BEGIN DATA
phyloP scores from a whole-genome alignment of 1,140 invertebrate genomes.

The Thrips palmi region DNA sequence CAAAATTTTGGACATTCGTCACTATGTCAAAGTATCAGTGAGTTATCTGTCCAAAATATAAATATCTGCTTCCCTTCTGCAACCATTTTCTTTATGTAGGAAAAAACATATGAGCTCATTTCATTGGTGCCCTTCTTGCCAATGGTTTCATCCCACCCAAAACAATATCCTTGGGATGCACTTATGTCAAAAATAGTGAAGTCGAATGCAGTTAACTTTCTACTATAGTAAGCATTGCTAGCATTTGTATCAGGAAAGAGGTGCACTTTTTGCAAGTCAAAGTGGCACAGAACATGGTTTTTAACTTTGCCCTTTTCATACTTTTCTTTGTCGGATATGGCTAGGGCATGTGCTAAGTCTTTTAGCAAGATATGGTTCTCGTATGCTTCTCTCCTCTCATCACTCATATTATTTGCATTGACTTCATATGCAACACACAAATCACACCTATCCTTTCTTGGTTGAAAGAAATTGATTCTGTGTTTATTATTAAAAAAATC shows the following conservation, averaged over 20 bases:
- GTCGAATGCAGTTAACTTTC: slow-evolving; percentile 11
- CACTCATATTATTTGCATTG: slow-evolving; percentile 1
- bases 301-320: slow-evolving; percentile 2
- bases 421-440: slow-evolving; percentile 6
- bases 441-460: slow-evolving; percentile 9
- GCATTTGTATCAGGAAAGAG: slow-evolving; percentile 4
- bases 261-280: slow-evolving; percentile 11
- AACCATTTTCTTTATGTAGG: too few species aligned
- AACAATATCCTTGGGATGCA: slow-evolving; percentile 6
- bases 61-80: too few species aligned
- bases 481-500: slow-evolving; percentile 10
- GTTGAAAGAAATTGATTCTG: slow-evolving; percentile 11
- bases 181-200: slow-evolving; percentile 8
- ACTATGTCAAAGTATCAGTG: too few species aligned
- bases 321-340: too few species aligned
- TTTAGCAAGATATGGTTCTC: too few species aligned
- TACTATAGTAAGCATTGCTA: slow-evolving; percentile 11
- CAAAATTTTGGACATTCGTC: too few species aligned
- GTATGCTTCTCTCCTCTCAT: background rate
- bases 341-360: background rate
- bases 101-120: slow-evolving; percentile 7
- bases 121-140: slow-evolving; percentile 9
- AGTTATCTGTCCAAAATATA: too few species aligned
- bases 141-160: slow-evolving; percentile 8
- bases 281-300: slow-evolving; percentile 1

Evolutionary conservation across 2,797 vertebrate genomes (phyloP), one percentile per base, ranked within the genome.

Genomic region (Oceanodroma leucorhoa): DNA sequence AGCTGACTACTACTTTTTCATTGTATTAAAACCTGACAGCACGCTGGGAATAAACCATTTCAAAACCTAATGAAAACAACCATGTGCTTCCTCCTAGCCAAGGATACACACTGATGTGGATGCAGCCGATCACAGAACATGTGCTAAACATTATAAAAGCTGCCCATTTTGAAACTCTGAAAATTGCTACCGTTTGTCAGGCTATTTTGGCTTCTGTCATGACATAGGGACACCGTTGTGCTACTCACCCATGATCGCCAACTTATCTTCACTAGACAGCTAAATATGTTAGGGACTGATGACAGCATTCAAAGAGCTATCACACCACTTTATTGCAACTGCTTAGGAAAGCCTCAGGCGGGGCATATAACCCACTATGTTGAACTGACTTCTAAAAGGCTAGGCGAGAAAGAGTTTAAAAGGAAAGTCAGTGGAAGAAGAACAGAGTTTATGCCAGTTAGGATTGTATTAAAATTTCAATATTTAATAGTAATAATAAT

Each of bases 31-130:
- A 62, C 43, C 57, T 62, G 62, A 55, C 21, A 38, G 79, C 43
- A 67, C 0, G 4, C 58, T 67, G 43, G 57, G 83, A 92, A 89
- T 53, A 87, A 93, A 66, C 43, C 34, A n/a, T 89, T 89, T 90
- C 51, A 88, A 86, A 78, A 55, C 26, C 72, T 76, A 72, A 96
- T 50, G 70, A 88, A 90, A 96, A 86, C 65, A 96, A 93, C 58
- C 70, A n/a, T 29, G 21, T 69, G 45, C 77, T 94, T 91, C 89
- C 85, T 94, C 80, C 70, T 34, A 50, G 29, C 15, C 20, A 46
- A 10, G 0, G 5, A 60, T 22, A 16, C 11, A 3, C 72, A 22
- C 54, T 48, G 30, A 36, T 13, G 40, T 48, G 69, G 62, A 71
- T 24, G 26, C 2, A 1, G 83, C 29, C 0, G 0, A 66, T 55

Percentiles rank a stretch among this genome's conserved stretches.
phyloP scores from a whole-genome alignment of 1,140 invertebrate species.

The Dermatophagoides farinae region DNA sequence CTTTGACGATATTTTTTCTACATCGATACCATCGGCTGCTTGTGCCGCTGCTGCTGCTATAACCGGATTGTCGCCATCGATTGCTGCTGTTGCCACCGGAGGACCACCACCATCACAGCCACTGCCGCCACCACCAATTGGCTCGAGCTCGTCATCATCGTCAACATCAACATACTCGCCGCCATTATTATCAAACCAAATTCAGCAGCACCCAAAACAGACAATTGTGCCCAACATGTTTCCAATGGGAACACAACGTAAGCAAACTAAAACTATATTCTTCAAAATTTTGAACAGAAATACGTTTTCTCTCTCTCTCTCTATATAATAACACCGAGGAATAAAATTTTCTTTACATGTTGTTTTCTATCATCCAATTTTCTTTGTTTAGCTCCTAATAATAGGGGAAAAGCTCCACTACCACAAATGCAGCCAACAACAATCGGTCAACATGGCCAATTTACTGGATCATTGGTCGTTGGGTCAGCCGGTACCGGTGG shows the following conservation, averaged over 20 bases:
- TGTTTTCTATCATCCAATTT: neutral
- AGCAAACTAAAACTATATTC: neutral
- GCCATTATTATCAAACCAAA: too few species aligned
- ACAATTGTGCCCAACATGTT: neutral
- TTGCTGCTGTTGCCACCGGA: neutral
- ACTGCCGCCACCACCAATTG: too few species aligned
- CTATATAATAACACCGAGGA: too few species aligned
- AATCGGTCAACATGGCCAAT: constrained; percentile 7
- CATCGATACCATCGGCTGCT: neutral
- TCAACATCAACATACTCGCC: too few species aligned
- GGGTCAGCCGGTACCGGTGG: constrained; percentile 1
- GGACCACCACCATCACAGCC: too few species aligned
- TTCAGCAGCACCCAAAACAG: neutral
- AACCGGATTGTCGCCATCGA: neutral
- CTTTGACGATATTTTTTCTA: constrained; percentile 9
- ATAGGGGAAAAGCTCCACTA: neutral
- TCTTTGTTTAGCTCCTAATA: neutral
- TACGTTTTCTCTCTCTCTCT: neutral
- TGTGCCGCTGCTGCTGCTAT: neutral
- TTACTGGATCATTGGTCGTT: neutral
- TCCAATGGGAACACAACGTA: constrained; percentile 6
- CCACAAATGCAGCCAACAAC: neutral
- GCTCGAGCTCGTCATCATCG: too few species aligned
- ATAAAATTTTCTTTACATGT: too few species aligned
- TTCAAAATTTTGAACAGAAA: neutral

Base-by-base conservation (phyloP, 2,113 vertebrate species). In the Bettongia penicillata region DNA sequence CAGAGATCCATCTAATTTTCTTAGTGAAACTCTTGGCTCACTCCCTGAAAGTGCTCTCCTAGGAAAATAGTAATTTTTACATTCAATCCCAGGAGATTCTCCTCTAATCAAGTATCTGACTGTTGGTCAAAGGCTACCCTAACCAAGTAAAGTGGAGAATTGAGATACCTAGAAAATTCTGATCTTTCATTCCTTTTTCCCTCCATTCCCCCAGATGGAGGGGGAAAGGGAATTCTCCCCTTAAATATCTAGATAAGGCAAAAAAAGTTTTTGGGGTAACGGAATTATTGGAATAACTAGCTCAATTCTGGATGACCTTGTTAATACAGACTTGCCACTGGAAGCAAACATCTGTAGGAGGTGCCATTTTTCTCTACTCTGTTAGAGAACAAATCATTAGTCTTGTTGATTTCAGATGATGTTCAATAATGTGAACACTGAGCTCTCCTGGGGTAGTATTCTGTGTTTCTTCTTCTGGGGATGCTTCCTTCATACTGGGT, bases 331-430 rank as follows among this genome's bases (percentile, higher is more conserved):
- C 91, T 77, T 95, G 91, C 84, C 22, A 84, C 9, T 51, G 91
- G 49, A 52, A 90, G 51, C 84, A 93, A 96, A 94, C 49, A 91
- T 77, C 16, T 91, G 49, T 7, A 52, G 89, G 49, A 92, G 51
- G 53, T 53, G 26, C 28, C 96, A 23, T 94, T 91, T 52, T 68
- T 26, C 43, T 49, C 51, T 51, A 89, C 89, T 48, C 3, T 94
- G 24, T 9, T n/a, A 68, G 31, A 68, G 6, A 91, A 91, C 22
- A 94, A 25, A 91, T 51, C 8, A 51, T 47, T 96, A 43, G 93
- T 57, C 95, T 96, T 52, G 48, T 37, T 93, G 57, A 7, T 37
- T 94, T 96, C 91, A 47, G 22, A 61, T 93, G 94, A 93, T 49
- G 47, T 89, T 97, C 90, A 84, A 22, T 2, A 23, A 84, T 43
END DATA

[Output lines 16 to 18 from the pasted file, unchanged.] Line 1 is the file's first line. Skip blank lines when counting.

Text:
- ACTATGTCAAAGTATCAGTG: too few species aligned
- bases 321-340: too few species aligned
- TTTAGCAAGATATGGTTCTC: too few species aligned